She added: “We know that more than 150,000 home care workers are regularly paid below the National Minimum Wage and the EHRC has clearly demonstrated to councils that exploitative employment conditions for workers contribute to unsafe and humiliating care for clients.

“It is a dereliction of duty for councils to commission home care and pay no regard to whether providers are paying at least the legal minimum.”

Sandie Keene, president of the Association of Directors of Adult Social Services (Adass), said the good practice recommended in the EHRC’s report should be read by every local authority commissioner.

“The identification of potential threat to human rights is a serious one and requires further examination,” she said. “Our evidence is that quality and cost are not always directly correlated, but the issues raised in this report must be heeded and evaluated by local authorities and providers alike.”

Related articles

15-minute care visits: an indignity that should be banned or a ‘fully justified’ commissioning practice?

More from Community Care

2 Responses to Home care commissioning system ‘may be increasing risk of human rights abuses’

  1. Richard Hodgkiss October 9, 2013 at 12:57 pm #

    Why on earth is the ‘minimum wage’ being used as the appropriate benchmark? Surely vulnerable service users need a quality of service superior to that implied by a minimum wage. Do we have the right to expect an employee on minimum wage to demonstrate any more than minimal skill, minimal aptitude, and minimal motivation?

  2. Chris Sterry October 9, 2013 at 10:27 pm #

    Unfortunately most, if not all, local authorities are having to make cut all across the board of the services they provide, either by payments or staffing resouces. Home care being only one of them.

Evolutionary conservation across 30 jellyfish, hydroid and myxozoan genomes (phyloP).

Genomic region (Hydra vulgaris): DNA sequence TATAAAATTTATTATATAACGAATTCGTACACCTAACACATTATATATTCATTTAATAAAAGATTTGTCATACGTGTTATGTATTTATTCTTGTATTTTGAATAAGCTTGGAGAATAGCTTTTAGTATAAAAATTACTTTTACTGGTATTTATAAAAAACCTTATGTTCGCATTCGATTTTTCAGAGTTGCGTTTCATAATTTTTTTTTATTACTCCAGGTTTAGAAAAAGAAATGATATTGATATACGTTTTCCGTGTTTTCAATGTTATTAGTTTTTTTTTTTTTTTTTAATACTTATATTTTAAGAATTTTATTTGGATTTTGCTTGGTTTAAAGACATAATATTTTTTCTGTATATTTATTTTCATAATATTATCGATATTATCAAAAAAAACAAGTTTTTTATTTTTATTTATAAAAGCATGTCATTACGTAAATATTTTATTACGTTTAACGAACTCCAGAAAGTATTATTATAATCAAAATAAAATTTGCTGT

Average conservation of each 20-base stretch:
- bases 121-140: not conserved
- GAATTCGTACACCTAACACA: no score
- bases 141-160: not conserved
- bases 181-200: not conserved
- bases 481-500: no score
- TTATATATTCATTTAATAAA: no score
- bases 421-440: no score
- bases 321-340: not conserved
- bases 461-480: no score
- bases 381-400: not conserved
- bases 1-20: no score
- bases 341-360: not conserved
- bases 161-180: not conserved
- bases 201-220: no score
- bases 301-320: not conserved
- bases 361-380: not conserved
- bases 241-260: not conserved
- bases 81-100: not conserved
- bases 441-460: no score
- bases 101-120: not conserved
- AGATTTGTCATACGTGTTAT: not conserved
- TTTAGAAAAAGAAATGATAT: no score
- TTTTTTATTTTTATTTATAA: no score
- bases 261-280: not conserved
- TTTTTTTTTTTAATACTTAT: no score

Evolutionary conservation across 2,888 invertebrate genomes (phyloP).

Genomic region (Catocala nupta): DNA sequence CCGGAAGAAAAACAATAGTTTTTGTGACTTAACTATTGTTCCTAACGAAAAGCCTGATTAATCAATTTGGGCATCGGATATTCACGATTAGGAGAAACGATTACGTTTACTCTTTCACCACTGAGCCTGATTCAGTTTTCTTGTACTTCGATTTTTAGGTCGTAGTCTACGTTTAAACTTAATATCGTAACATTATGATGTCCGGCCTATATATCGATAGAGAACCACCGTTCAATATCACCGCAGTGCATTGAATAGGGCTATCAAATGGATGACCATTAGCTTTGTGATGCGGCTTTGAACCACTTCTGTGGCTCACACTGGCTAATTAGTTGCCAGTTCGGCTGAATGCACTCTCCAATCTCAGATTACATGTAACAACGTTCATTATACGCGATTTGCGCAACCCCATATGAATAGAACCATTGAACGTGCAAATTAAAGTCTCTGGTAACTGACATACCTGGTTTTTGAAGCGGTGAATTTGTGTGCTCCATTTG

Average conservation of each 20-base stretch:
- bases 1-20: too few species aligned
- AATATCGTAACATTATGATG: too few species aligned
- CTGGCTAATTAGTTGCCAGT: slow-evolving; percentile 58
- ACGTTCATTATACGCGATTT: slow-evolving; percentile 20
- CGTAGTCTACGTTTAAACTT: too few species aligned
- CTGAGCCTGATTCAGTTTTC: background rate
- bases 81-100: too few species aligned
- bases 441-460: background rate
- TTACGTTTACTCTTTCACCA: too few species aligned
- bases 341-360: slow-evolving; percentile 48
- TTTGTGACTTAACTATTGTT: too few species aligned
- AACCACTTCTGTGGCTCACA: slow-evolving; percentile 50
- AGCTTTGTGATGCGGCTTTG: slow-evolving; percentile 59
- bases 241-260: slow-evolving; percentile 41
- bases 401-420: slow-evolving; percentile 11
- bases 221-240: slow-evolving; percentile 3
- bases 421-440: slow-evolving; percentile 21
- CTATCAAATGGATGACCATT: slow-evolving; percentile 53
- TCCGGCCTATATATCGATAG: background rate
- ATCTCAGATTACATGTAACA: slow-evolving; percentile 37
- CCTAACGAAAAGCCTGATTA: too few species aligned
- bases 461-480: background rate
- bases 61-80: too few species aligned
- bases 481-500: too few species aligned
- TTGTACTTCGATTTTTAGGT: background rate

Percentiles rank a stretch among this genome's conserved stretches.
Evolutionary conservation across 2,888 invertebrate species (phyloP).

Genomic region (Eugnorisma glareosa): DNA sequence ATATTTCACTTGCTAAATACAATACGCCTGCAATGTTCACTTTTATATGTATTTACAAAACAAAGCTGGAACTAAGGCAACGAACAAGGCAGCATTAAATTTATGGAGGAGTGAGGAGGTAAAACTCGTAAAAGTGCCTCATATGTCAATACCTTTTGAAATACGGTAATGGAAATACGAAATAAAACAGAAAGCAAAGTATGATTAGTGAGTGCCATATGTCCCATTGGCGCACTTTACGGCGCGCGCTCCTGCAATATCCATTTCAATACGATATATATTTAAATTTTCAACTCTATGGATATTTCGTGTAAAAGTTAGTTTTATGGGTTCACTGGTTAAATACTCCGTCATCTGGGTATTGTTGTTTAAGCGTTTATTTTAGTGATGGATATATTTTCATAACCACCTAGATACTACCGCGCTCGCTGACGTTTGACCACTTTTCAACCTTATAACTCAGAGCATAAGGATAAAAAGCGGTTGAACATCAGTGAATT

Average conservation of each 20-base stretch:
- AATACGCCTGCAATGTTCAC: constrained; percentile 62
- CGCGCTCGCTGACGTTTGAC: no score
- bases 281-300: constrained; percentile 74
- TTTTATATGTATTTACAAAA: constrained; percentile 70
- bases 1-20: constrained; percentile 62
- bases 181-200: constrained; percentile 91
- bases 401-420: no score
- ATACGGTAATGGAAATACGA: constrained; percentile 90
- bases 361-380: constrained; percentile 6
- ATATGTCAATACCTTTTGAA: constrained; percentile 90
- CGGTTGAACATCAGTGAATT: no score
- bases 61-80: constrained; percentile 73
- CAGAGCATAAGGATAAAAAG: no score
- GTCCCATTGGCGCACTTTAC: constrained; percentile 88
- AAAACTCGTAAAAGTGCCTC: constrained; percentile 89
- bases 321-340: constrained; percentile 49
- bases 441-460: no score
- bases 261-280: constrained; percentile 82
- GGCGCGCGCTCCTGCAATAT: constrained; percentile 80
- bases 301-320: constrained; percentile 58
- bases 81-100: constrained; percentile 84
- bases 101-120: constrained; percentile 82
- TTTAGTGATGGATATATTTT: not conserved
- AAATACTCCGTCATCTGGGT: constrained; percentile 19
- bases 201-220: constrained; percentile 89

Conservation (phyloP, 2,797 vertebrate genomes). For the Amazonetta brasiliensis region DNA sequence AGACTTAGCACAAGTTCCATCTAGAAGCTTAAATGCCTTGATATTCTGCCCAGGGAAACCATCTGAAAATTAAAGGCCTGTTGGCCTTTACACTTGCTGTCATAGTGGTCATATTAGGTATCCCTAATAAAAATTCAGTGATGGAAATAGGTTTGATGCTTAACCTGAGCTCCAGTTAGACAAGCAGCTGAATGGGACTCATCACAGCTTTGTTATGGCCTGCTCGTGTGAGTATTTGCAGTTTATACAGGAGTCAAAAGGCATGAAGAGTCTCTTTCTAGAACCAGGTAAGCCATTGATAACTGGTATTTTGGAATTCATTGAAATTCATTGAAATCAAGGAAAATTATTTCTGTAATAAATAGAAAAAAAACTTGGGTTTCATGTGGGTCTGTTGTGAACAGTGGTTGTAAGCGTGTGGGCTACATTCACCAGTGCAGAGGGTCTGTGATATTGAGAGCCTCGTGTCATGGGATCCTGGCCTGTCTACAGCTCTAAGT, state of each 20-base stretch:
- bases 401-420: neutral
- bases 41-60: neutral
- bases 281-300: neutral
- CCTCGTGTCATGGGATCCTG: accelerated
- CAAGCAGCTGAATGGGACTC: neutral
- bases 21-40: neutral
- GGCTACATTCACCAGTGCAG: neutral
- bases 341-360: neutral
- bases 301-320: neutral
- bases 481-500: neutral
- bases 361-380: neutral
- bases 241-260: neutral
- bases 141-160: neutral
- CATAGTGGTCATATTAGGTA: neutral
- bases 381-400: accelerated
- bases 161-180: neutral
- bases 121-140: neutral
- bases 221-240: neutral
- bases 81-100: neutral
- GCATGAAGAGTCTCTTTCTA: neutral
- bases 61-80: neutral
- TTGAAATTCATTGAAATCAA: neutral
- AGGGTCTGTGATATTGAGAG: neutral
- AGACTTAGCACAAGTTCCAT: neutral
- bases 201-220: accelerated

While most home carers will be on the minimum wage and some, may be, up to the Living Wage, how can local authorites make savings. Many are just cuting the hours available to provide care to their disabled or elderly customers. If the assessed need was a set of hours to provide care under the critical criteria and these hours are reduced further, this creates care being given for provision of care below the critical criteria. So that, this is starting to set in motion the factors to enable safeguarding issues to occur.

    We have already had the instituational safeguarding issues relating to Winterborne View and Mid-Staffs hospital, but now will come a time when similar safeguarding issues will be occuring in the home care sector. That is assuming that they are not already.

    What is the answer? Well care is not being correctly funded and has not for many years in the past. While it is highly unlikely to happen, but all local authorities should speak with one voice to central government and tell them that the current level of funding, will not provide for a sustainable level of care to be provided for persons requiring personal care.

    How can anyone not understand, that if the numbers of persons requiring care are increasing, how can care be maintained if the year on year budgets are reducing.

    We are all amazed that the wonders of medical science,are allowing people to live longer.But it stands to reason, that within this increase the numbers of the elderly and the disbled will also be increasing and sowill their need needs. This can never be achieved on ever reducing social services care budgets. Rather than the critical care fit the budget, the budget should fit the critical care. For, if not the safeguarding issuess will come in abundance. Then will we hear the immortal phrase, which has been said in most of the children safeguading incidents, ‘Lessons will be learnt’.

    But until care is placed on the correct financial footing, the lessons will not even be taught.